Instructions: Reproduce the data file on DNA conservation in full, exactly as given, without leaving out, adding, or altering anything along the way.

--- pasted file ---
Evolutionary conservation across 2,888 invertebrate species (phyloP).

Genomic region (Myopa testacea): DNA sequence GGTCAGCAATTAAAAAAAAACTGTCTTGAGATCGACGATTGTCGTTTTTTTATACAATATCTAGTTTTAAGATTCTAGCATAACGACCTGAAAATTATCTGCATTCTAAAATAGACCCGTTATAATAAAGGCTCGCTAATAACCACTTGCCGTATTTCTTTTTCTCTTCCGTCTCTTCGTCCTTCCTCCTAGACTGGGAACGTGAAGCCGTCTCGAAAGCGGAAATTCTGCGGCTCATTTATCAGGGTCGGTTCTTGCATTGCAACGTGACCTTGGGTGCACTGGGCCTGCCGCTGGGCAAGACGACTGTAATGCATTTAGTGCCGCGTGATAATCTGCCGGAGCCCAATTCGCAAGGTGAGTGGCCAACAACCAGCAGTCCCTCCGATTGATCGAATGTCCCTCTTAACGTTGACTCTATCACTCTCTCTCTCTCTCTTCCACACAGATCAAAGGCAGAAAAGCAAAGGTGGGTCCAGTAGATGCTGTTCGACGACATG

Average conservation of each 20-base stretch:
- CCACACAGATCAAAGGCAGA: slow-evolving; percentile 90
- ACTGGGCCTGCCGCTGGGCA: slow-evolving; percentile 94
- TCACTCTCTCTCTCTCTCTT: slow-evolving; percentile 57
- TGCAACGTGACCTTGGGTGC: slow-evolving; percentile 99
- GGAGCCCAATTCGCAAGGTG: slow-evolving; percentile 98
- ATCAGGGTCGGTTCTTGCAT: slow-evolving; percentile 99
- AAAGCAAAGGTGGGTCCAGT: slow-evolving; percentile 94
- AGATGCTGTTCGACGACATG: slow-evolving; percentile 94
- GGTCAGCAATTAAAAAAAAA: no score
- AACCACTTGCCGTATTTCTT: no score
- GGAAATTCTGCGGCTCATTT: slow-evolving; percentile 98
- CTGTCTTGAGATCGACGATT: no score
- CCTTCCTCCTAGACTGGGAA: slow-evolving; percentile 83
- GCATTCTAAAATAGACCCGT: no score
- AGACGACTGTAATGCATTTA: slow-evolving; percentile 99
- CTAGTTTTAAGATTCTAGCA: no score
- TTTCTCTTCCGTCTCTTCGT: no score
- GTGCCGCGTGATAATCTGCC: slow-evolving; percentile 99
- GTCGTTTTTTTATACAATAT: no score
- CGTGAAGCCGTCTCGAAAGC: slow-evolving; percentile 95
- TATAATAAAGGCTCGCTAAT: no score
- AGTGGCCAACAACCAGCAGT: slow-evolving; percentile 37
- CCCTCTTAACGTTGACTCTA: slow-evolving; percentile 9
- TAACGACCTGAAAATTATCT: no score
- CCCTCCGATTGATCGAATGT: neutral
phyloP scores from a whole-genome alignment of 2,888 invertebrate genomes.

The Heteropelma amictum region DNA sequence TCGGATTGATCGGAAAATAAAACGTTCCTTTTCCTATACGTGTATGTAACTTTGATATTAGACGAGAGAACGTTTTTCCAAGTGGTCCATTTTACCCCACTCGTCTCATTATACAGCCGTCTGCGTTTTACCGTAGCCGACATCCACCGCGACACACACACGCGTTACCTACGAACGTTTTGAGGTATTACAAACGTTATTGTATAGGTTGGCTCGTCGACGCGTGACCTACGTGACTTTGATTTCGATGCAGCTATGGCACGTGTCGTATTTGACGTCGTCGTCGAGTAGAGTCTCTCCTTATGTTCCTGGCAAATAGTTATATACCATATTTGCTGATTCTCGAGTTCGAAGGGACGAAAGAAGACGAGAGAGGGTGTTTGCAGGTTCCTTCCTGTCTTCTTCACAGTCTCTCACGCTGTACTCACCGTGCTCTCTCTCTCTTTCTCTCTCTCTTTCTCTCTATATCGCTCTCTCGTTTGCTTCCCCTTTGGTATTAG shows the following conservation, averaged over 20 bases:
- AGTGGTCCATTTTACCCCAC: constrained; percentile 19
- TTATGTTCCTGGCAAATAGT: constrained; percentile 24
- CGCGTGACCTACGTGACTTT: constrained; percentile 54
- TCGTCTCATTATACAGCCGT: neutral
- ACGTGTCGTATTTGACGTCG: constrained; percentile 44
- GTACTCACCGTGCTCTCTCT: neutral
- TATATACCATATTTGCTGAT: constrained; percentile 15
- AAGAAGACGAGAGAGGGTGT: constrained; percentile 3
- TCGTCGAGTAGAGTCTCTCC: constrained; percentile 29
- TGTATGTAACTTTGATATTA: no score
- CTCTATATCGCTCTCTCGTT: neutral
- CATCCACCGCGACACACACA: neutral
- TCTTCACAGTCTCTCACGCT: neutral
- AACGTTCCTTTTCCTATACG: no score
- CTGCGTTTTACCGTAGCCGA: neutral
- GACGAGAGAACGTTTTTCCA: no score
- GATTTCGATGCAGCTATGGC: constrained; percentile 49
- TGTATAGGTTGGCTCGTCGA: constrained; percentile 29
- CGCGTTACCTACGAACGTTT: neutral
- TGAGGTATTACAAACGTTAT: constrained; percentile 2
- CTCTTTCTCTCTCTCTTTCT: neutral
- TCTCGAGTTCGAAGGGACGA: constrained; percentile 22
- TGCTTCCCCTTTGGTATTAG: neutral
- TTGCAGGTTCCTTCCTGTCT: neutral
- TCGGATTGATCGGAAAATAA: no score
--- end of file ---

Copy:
Evolutionary conservation across 2,888 invertebrate species (phyloP).

Genomic region (Myopa testacea): DNA sequence GGTCAGCAATTAAAAAAAAACTGTCTTGAGATCGACGATTGTCGTTTTTTTATACAATATCTAGTTTTAAGATTCTAGCATAACGACCTGAAAATTATCTGCATTCTAAAATAGACCCGTTATAATAAAGGCTCGCTAATAACCACTTGCCGTATTTCTTTTTCTCTTCCGTCTCTTCGTCCTTCCTCCTAGACTGGGAACGTGAAGCCGTCTCGAAAGCGGAAATTCTGCGGCTCATTTATCAGGGTCGGTTCTTGCATTGCAACGTGACCTTGGGTGCACTGGGCCTGCCGCTGGGCAAGACGACTGTAATGCATTTAGTGCCGCGTGATAATCTGCCGGAGCCCAATTCGCAAGGTGAGTGGCCAACAACCAGCAGTCCCTCCGATTGATCGAATGTCCCTCTTAACGTTGACTCTATCACTCTCTCTCTCTCTCTTCCACACAGATCAAAGGCAGAAAAGCAAAGGTGGGTCCAGTAGATGCTGTTCGACGACATG

Average conservation of each 20-base stretch:
- CCACACAGATCAAAGGCAGA: slow-evolving; percentile 90
- ACTGGGCCTGCCGCTGGGCA: slow-evolving; percentile 94
- TCACTCTCTCTCTCTCTCTT: slow-evolving; percentile 57
- TGCAACGTGACCTTGGGTGC: slow-evolving; percentile 99
- GGAGCCCAATTCGCAAGGTG: slow-evolving; percentile 98
- ATCAGGGTCGGTTCTTGCAT: slow-evolving; percentile 99
- AAAGCAAAGGTGGGTCCAGT: slow-evolving; percentile 94
- AGATGCTGTTCGACGACATG: slow-evolving; percentile 94
- GGTCAGCAATTAAAAAAAAA: no score
- AACCACTTGCCGTATTTCTT: no score
- GGAAATTCTGCGGCTCATTT: slow-evolving; percentile 98
- CTGTCTTGAGATCGACGATT: no score
- CCTTCCTCCTAGACTGGGAA: slow-evolving; percentile 83
- GCATTCTAAAATAGACCCGT: no score
- AGACGACTGTAATGCATTTA: slow-evolving; percentile 99
- CTAGTTTTAAGATTCTAGCA: no score
- TTTCTCTTCCGTCTCTTCGT: no score
- GTGCCGCGTGATAATCTGCC: slow-evolving; percentile 99
- GTCGTTTTTTTATACAATAT: no score
- CGTGAAGCCGTCTCGAAAGC: slow-evolving; percentile 95
- TATAATAAAGGCTCGCTAAT: no score
- AGTGGCCAACAACCAGCAGT: slow-evolving; percentile 37
- CCCTCTTAACGTTGACTCTA: slow-evolving; percentile 9
- TAACGACCTGAAAATTATCT: no score
- CCCTCCGATTGATCGAATGT: neutral
phyloP scores from a whole-genome alignment of 2,888 invertebrate genomes.

The Heteropelma amictum region DNA sequence TCGGATTGATCGGAAAATAAAACGTTCCTTTTCCTATACGTGTATGTAACTTTGATATTAGACGAGAGAACGTTTTTCCAAGTGGTCCATTTTACCCCACTCGTCTCATTATACAGCCGTCTGCGTTTTACCGTAGCCGACATCCACCGCGACACACACACGCGTTACCTACGAACGTTTTGAGGTATTACAAACGTTATTGTATAGGTTGGCTCGTCGACGCGTGACCTACGTGACTTTGATTTCGATGCAGCTATGGCACGTGTCGTATTTGACGTCGTCGTCGAGTAGAGTCTCTCCTTATGTTCCTGGCAAATAGTTATATACCATATTTGCTGATTCTCGAGTTCGAAGGGACGAAAGAAGACGAGAGAGGGTGTTTGCAGGTTCCTTCCTGTCTTCTTCACAGTCTCTCACGCTGTACTCACCGTGCTCTCTCTCTCTTTCTCTCTCTCTTTCTCTCTATATCGCTCTCTCGTTTGCTTCCCCTTTGGTATTAG shows the following conservation, averaged over 20 bases:
- AGTGGTCCATTTTACCCCAC: constrained; percentile 19
- TTATGTTCCTGGCAAATAGT: constrained; percentile 24
- CGCGTGACCTACGTGACTTT: constrained; percentile 54
- TCGTCTCATTATACAGCCGT: neutral
- ACGTGTCGTATTTGACGTCG: constrained; percentile 44
- GTACTCACCGTGCTCTCTCT: neutral
- TATATACCATATTTGCTGAT: constrained; percentile 15
- AAGAAGACGAGAGAGGGTGT: constrained; percentile 3
- TCGTCGAGTAGAGTCTCTCC: constrained; percentile 29
- TGTATGTAACTTTGATATTA: no score
- CTCTATATCGCTCTCTCGTT: neutral
- CATCCACCGCGACACACACA: neutral
- TCTTCACAGTCTCTCACGCT: neutral
- AACGTTCCTTTTCCTATACG: no score
- CTGCGTTTTACCGTAGCCGA: neutral
- GACGAGAGAACGTTTTTCCA: no score
- GATTTCGATGCAGCTATGGC: constrained; percentile 49
- TGTATAGGTTGGCTCGTCGA: constrained; percentile 29
- CGCGTTACCTACGAACGTTT: neutral
- TGAGGTATTACAAACGTTAT: constrained; percentile 2
- CTCTTTCTCTCTCTCTTTCT: neutral
- TCTCGAGTTCGAAGGGACGA: constrained; percentile 22
- TGCTTCCCCTTTGGTATTAG: neutral
- TTGCAGGTTCCTTCCTGTCT: neutral
- TCGGATTGATCGGAAAATAA: no score